"How to Save Money on Groceries" is written by second-generation food columnist Alanna Kellogg, author of the recipe column Kitchen Parade and 'veggie evangelist' at the food blog about vegetables, A Veggie Venture.

As the daughter of a woman who grew up poor and remained thrifty to her core even when finances were comfortable, I've spent my life watching food prices. In my 20s, I calculated that a sack of groceries cost about $10. In my 30s, I realized that my morning coffee 'n' bagel ritual was a $1000 a year habit. In my 40s, I watched in horror as the price of a dozen eggs jumped from $.99 to $2.79 and my favorite cottage cheese from $1.78 to $3.35 even if it goes on sale occasionally for $1.99. This year, for the first time, I'm writing about the direction that my internal shopping compass points week in and week out.





Promises to be interesting!
80KD
 
Thanks for doing this series! I'm really interested to read your tips. We could all benefit from taking a second look at our spending habits and making some adjustments. Loved the first installment.

And it just so happens that in response to a reader's comments on the expense of eating healthy, I just published a post of strategies for eating healthy on a budget at Feed the Soul.
 
When I was newly married, I had a cookbook called "The Penny Pincher's Cookbook" put out by the USDA. It was the best cookbook for frugal shopping/eating! Of course, it was slanted toward using commodities (which I also took advantage of). Do they even still offer "commodities" anymore?

GREAT idea, Alanna! I'm looking forward to this series.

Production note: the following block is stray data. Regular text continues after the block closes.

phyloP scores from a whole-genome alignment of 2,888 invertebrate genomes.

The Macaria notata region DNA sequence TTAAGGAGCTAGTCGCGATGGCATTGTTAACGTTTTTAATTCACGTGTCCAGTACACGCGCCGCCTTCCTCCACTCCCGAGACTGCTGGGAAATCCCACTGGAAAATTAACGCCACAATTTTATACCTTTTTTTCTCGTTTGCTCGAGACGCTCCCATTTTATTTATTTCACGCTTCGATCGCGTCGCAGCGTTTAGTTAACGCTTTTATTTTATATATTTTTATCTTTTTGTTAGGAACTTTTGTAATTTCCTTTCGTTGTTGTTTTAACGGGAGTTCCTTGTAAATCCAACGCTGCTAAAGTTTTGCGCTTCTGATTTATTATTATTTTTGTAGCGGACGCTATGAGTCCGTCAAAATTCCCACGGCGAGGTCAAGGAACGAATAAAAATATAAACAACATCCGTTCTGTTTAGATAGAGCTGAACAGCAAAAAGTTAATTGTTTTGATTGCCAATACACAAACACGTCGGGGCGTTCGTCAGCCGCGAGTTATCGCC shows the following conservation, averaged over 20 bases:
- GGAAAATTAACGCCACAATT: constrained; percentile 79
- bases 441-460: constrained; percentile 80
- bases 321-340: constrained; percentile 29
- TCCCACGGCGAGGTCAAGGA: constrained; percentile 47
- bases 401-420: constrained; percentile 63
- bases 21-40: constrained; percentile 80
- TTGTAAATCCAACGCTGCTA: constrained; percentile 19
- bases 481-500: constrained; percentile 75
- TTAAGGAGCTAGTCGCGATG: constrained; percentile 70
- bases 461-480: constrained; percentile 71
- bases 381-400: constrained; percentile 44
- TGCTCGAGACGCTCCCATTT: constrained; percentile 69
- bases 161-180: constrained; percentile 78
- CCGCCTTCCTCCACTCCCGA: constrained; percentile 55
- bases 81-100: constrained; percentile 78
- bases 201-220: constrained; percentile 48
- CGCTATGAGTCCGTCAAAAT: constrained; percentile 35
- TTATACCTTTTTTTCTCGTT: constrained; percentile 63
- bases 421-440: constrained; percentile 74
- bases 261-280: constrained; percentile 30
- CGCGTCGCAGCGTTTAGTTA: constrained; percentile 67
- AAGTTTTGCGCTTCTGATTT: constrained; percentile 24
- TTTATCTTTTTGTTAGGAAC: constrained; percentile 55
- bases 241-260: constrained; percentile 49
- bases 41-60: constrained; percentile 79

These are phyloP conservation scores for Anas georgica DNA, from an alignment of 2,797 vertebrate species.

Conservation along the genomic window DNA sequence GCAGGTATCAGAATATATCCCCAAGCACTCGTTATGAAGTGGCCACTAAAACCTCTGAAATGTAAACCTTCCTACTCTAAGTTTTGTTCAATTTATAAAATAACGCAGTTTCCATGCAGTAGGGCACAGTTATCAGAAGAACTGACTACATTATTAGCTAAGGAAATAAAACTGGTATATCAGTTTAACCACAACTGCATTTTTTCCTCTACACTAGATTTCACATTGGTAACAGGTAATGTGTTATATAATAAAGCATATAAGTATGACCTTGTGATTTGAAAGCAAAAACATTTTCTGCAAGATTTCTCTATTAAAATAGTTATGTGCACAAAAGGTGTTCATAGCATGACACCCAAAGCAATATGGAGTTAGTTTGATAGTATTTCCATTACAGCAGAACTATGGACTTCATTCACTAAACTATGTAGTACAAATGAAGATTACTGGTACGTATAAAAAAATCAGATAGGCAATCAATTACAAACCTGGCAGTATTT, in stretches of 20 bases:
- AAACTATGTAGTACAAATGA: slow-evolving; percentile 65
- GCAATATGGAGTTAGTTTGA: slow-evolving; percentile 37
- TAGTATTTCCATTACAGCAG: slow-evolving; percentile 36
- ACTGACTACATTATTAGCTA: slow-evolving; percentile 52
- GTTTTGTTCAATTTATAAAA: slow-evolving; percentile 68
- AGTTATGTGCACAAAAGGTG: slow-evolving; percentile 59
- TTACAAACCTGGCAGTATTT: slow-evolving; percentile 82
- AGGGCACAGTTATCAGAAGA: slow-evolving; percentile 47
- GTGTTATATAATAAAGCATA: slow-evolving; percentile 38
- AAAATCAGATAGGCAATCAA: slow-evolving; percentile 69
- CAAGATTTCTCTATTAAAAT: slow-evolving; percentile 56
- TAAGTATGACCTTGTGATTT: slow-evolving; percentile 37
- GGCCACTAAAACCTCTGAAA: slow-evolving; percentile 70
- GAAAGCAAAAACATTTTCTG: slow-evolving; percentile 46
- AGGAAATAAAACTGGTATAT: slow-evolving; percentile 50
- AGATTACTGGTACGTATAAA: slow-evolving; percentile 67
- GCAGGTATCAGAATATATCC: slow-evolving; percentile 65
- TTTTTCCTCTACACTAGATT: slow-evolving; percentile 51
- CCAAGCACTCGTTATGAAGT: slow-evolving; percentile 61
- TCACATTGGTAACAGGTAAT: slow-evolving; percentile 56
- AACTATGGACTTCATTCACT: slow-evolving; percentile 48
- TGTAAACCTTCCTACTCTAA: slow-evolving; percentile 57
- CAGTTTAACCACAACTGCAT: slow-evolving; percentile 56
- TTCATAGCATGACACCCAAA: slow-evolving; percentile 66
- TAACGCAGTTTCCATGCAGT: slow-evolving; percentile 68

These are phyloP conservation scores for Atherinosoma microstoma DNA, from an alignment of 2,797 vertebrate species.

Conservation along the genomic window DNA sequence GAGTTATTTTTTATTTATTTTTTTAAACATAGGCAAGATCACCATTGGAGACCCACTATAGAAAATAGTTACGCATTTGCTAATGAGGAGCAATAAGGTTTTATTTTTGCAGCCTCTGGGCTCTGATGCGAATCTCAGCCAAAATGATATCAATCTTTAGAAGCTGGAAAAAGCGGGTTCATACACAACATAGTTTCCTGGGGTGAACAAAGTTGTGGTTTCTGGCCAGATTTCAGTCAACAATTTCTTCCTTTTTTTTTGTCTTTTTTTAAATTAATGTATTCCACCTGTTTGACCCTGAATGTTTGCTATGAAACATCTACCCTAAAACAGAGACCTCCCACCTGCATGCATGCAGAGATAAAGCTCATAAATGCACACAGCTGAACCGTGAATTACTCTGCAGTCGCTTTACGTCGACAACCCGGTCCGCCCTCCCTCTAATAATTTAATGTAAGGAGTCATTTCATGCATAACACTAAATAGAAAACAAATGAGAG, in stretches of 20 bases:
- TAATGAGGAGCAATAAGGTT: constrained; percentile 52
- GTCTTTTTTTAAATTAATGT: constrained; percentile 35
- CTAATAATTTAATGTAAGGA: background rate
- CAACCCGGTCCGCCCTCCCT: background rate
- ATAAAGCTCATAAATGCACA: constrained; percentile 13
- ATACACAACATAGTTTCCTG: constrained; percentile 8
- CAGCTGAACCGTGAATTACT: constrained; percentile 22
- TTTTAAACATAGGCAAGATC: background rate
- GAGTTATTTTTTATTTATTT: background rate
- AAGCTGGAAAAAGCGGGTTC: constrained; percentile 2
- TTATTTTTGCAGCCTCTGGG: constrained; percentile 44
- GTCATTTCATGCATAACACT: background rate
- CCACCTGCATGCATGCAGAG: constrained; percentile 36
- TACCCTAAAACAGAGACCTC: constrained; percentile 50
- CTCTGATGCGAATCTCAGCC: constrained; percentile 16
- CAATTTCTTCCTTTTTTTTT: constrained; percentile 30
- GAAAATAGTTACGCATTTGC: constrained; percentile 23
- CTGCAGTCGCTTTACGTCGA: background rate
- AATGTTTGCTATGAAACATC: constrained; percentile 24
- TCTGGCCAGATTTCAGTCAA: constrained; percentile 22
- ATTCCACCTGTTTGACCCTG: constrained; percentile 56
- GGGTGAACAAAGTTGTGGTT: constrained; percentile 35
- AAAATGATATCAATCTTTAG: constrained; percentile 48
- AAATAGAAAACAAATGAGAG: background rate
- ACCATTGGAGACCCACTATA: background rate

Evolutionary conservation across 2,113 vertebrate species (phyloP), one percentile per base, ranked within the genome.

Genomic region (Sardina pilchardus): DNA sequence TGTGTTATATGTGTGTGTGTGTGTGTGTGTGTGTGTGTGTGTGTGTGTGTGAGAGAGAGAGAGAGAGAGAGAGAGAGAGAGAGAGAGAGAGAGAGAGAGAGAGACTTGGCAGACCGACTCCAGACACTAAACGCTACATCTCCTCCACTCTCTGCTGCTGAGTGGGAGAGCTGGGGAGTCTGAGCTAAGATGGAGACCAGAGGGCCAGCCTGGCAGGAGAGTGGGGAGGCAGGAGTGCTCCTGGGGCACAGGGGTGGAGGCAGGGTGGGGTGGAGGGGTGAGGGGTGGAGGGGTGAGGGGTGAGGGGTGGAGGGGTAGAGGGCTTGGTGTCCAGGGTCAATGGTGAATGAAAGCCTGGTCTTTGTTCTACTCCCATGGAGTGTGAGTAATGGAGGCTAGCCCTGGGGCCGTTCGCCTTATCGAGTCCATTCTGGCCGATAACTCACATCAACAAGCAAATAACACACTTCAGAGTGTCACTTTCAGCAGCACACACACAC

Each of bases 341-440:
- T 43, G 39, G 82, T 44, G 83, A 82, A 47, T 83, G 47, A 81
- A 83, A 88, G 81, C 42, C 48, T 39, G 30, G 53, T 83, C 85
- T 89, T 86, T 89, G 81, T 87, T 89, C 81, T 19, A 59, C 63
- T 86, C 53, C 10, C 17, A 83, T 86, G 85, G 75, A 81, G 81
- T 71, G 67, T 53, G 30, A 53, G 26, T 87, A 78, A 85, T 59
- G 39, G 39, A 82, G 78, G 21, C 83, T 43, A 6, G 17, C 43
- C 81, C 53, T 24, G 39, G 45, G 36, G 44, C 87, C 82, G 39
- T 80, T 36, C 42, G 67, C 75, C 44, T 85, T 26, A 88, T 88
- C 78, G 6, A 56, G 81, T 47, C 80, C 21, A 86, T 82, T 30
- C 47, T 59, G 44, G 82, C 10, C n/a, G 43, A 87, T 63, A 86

Great idea! Your series just happened to coincide with a new store that I tried and a post. I'm going to link to this post, so that my readers can check out your series.
 
What a timely series! Thanks for writing this. I just featured it on my blog.
 
I have a question about dried beans. I have taken your advice to buy them in order to cut back expenses. But when I cook them, they seem to never fully cook through. They are never completely soft. Any advice? (I have cooked them longer than it said to, by the way.)
 
I've had just the same issue with dried beans! My favorite recipe is to cook them in the slow cooker, I call them Creamy Slow-Cooker Beans. You can tell from the name, they're not dry or fibrous at all - they're 'creamy'. Try this and let me know, alright?
 
You have some great ideas. You could also check out www.hotcouponworld.com for more great ideas using coupons each week. I have saved thousands of dollars in just a year since I joined (which is free). Stockpiling the food you use is the way to go.
 
I just discovered this series. I have never looked past the recipe. This is so great. A side benefit to this is that you're eating healthier! That being said, you forgot to mention the #1 way to save money when buying food: DON'T SHOP WHEN YOU'RE HUNGRY!! Can't wait for the rest of the series.
 

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Thank you for taking a moment to write! I read each and every comment, for each and every recipe. If you have a specific question, it's nearly always answered quick-quick. But I also love hearing your reactions, your curiosity, even your concerns! When you've made a recipe, I especially love to know how it turned out, what variations you made, what you'll do differently the next time. ~ Alanna